SOM is in a constant state of flux – additions and losses are simultaneously occurring. To maintain SOM levels, one must reduce the rate of SOM losses while increasing the rate of SOM additions.
SOM can be lost from soil by both wind and water erosion. However, the primary mechanism for SOM loss is microbial decomposition. Soil microbes use SOM as a source of energy and nutrition, converting SOM into carbon dioxide and mineral elements. The rate of microbial decomposition of SOM is controlled by a number of factors including: soil temperature, moisture, aeration (oxygen), and the quality or characteristics of the SOM. The rate of decomposition can be greatly influenced by management. For example, aggressive tillage and cultivation increases aeration and destroys the soil aggregates that protect SOM from microbial decomposition. Reducing tillage and cultivation is an effective management strategy to maintain, or even increase, SOM content (see Reduced Tillage).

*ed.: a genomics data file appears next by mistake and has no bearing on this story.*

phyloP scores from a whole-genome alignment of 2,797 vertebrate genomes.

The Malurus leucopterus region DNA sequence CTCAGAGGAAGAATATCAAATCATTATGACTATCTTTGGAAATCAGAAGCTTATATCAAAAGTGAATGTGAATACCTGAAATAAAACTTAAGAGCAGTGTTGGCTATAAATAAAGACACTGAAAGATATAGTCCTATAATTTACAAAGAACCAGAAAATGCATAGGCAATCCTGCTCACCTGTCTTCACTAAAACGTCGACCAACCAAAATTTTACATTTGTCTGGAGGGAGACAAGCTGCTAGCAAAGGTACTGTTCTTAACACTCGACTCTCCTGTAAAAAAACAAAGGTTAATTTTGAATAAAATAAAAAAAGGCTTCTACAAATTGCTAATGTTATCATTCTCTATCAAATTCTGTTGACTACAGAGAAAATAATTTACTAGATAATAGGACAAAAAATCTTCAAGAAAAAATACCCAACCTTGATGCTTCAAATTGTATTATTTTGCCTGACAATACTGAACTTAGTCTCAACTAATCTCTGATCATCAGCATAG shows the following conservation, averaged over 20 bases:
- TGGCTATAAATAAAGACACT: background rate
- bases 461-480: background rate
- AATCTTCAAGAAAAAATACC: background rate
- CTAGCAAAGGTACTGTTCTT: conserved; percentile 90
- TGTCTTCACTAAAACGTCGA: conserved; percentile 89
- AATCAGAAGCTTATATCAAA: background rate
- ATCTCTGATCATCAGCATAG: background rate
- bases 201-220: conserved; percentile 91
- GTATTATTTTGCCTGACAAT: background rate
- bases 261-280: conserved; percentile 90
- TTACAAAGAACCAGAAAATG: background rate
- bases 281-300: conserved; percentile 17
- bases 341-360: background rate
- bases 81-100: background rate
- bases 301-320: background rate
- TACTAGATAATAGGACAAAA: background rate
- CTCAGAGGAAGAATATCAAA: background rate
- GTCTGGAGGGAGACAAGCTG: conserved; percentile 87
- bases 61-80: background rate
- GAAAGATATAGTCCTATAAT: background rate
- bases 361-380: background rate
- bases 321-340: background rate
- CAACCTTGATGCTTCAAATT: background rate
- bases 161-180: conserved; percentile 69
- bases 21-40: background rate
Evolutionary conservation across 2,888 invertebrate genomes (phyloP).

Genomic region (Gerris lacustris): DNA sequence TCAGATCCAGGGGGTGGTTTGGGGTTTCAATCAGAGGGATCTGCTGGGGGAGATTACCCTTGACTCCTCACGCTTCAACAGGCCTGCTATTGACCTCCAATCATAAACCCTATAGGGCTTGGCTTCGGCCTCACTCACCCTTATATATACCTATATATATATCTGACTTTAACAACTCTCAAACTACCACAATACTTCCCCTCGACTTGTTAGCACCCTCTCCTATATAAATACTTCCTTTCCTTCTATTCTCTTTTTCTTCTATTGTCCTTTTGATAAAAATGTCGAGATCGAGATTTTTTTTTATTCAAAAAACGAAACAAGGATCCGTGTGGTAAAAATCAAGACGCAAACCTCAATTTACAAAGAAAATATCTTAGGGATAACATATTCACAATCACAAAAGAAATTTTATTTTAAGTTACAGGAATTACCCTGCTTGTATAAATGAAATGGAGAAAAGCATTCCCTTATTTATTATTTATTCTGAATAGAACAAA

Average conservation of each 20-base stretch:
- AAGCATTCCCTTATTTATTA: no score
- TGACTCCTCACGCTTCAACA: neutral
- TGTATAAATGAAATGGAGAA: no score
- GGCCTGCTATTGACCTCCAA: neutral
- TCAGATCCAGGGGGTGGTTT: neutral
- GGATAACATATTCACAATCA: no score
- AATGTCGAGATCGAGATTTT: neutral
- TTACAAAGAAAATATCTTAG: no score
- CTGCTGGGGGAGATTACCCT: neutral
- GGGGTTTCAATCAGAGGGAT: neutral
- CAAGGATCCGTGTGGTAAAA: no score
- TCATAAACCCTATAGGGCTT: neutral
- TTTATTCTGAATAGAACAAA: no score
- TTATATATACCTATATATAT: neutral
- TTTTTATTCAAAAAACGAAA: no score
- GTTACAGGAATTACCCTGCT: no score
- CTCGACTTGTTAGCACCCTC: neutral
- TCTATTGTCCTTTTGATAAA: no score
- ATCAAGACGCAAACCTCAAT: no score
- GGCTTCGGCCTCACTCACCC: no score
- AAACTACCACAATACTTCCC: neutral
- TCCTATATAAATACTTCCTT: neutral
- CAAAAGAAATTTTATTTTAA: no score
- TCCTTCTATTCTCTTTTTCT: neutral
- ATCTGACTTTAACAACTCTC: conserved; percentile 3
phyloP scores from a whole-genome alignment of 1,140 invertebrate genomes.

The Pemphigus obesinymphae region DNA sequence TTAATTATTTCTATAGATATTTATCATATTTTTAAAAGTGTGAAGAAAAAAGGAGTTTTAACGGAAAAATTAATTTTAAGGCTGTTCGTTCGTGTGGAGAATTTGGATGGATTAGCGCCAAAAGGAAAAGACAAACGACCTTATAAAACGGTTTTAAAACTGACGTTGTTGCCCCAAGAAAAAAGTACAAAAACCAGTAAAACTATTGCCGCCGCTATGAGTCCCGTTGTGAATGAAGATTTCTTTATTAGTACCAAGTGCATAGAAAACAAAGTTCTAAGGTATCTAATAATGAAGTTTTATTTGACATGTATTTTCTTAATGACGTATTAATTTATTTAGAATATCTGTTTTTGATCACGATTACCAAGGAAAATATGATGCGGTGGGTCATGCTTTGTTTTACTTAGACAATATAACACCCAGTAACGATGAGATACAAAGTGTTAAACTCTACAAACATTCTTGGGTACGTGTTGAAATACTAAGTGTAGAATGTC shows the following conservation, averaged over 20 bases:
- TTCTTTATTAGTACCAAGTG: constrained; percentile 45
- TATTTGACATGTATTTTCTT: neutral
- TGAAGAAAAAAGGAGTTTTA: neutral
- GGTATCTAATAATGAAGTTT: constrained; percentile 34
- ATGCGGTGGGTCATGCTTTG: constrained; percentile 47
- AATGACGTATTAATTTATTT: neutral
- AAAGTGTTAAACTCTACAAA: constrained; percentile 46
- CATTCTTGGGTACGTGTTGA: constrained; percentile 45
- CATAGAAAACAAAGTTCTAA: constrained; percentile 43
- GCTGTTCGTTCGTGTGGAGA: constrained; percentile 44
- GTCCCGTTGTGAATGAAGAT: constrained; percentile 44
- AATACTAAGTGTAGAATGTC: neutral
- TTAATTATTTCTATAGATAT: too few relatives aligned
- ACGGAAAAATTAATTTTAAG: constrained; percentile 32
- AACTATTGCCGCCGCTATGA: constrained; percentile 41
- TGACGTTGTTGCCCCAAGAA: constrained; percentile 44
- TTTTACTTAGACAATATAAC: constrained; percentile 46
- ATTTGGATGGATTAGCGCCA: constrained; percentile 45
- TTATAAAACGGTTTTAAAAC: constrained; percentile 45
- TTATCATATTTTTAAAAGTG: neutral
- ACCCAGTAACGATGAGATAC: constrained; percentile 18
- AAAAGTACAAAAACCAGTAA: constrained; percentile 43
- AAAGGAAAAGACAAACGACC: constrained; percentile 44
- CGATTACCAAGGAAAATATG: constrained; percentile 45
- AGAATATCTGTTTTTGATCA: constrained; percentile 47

There are a number of ways to increase or maintain SOM. Increasing the quantity of plant residues returned to the soil is one of the most sustainable methods of maintaining or increasing SOM additions. Most vegetables leave little residue in the field and SOM will usually decrease if only vegetable residues remain in fields. However, significant amounts of biomass can be added to the soil by including cover crops in a rotation. Although cover crops can add enough biomass to maintain SOM, it is difficult to increase SOM with most cover crops. Sod forming crops included in the rotation, however, can increase SOM. Another more rapid and direct method of increasing SOM is by adding organic amendments such as organic mulch and compost. While the application of organic amendments can rapidly increase SOM, extractable soil phosphorous (P) concentrations must be monitored to avoid excessive applications (see Fertilizers and Soil Amendments).